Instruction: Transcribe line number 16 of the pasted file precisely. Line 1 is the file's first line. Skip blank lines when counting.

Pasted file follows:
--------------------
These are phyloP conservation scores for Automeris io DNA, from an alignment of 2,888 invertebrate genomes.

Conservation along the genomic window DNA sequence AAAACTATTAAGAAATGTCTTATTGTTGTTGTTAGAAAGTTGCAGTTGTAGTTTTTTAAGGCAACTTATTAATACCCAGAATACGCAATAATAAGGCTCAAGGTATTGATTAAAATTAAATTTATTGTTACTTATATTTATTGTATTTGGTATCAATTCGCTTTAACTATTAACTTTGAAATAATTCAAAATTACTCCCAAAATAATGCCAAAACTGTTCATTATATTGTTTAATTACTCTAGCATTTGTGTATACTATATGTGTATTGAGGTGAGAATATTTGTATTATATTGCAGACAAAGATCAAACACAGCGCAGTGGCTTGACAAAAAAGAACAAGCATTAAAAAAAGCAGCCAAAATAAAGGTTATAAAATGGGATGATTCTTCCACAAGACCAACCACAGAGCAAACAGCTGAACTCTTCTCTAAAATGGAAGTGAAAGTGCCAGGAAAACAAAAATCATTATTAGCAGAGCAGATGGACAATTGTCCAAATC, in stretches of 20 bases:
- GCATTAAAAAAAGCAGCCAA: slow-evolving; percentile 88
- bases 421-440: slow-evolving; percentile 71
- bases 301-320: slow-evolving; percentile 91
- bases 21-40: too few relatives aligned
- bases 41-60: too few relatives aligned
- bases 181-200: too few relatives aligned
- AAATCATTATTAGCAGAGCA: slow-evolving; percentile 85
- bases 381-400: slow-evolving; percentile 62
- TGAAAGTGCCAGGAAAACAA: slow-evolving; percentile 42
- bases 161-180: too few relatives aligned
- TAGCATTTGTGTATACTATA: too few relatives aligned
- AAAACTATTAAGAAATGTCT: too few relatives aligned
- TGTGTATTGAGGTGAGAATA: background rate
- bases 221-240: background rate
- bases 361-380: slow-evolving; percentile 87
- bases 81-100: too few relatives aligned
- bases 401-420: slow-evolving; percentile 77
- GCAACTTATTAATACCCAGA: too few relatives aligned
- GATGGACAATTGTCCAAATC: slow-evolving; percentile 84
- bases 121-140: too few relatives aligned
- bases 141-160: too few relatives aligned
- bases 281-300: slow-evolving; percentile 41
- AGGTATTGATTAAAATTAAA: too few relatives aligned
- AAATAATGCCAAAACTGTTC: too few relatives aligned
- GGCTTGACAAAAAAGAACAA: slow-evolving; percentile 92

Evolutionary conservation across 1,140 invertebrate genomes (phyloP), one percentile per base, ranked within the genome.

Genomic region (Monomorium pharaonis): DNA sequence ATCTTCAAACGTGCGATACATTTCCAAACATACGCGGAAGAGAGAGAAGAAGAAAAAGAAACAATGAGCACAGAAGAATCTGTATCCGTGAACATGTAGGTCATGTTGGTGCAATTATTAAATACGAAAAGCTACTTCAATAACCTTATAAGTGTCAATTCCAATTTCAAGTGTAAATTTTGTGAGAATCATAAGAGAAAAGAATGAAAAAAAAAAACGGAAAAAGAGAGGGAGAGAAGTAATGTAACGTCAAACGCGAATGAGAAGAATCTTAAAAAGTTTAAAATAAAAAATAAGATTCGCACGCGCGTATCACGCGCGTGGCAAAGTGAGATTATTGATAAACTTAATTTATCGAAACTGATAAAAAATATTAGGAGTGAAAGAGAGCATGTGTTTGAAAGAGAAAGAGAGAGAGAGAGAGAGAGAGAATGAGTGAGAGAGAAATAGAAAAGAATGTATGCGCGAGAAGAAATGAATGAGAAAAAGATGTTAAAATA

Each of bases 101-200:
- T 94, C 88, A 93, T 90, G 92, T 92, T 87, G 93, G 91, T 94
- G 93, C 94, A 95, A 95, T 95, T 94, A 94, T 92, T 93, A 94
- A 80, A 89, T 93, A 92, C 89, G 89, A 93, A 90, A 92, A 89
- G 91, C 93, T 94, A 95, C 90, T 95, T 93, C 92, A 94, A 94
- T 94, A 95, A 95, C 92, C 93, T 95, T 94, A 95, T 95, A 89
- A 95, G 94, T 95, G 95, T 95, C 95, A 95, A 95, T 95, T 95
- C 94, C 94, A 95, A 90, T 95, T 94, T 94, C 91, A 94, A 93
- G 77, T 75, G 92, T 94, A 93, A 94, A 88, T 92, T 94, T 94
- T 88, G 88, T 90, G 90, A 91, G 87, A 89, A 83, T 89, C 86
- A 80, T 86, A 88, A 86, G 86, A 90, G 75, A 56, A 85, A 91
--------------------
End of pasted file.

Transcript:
- bases 221-240: background rate